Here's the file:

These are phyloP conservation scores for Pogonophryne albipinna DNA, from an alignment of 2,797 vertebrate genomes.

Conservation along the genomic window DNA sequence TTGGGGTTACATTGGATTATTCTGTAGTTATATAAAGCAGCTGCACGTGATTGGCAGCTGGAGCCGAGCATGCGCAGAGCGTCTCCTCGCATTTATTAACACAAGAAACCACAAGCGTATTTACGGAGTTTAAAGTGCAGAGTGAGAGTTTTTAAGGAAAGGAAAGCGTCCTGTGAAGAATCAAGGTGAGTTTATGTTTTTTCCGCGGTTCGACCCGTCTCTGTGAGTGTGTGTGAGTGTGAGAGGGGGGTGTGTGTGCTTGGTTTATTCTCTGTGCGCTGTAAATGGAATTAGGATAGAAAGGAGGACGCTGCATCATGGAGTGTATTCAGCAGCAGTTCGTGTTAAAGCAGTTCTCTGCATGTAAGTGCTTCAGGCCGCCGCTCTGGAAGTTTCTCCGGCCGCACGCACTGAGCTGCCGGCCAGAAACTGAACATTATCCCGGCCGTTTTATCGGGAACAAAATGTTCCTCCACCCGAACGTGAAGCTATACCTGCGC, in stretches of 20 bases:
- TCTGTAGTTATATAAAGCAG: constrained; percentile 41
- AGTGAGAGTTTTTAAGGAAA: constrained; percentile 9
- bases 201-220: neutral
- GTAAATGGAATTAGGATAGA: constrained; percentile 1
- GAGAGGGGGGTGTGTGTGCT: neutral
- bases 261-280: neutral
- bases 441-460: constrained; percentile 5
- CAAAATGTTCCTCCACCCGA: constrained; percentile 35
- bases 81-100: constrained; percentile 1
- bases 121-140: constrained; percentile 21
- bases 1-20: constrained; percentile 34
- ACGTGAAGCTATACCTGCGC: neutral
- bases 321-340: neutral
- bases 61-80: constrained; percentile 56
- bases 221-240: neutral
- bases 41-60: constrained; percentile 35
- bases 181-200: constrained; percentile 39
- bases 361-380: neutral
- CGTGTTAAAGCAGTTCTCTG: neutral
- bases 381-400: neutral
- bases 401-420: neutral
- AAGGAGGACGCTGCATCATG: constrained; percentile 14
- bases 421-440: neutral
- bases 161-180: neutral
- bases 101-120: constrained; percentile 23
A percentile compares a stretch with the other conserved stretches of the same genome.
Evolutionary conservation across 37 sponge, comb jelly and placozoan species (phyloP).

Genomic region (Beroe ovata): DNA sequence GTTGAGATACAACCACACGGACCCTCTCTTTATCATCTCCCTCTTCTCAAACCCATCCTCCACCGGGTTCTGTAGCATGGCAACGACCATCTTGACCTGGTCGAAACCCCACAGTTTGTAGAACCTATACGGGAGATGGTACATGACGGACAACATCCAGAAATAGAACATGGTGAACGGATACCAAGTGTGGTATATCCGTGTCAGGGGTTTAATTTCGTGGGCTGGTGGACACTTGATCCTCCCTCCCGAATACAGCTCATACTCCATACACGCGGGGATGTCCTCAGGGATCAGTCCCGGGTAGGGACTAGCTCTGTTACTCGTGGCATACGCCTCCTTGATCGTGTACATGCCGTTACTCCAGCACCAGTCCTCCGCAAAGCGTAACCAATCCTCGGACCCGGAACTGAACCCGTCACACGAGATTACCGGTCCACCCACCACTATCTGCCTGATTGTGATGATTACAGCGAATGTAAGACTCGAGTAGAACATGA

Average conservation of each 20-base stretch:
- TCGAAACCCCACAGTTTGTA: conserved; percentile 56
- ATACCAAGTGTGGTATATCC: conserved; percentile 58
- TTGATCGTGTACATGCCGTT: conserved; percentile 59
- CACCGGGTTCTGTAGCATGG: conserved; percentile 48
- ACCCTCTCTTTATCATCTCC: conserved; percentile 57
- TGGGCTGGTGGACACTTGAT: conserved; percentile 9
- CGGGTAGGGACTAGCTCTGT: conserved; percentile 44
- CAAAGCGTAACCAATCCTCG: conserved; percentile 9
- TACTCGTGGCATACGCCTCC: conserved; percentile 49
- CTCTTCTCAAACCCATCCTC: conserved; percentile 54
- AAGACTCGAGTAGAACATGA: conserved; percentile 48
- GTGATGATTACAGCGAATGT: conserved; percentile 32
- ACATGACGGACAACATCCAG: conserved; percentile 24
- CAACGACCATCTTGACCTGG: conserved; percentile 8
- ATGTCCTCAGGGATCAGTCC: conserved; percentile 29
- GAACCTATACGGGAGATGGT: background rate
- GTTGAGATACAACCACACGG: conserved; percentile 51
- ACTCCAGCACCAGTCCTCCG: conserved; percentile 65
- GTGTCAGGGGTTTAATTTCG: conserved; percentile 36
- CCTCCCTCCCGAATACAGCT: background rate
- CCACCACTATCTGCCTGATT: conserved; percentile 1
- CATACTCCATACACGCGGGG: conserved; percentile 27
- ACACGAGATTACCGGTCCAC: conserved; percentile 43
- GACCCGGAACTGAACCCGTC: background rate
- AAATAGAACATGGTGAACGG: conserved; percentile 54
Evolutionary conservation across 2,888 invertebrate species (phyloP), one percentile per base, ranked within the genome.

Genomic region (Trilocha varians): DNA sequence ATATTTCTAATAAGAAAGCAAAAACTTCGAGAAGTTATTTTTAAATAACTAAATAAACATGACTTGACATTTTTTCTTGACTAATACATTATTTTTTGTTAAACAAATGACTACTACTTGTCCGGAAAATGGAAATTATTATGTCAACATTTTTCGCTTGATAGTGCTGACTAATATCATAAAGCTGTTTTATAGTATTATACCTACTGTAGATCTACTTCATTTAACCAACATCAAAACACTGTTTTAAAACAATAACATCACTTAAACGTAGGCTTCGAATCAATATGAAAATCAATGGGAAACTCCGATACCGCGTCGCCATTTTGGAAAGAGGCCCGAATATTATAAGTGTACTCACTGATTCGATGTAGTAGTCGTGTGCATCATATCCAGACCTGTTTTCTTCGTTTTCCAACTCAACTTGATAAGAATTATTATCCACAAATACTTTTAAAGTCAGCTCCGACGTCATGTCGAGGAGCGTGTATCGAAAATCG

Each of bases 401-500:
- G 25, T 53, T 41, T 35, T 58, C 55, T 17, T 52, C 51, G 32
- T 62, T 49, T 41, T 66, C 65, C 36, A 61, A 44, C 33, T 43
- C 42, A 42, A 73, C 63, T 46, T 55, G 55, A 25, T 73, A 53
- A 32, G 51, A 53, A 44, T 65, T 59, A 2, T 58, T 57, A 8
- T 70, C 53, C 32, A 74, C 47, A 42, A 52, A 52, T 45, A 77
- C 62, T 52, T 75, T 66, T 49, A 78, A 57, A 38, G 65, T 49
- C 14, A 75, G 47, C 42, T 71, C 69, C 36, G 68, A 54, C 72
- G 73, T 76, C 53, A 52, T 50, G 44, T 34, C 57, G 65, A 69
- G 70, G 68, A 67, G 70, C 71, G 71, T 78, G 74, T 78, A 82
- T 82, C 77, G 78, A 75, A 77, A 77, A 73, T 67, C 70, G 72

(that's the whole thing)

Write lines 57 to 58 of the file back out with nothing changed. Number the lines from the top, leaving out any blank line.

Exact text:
Evolutionary conservation across 2,888 invertebrate species (phyloP), one percentile per base, ranked within the genome.

Genomic region (Trilocha varians): DNA sequence ATATTTCTAATAAGAAAGCAAAAACTTCGAGAAGTTATTTTTAAATAACTAAATAAACATGACTTGACATTTTTTCTTGACTAATACATTATTTTTTGTTAAACAAATGACTACTACTTGTCCGGAAAATGGAAATTATTATGTCAACATTTTTCGCTTGATAGTGCTGACTAATATCATAAAGCTGTTTTATAGTATTATACCTACTGTAGATCTACTTCATTTAACCAACATCAAAACACTGTTTTAAAACAATAACATCACTTAAACGTAGGCTTCGAATCAATATGAAAATCAATGGGAAACTCCGATACCGCGTCGCCATTTTGGAAAGAGGCCCGAATATTATAAGTGTACTCACTGATTCGATGTAGTAGTCGTGTGCATCATATCCAGACCTGTTTTCTTCGTTTTCCAACTCAACTTGATAAGAATTATTATCCACAAATACTTTTAAAGTCAGCTCCGACGTCATGTCGAGGAGCGTGTATCGAAAATCG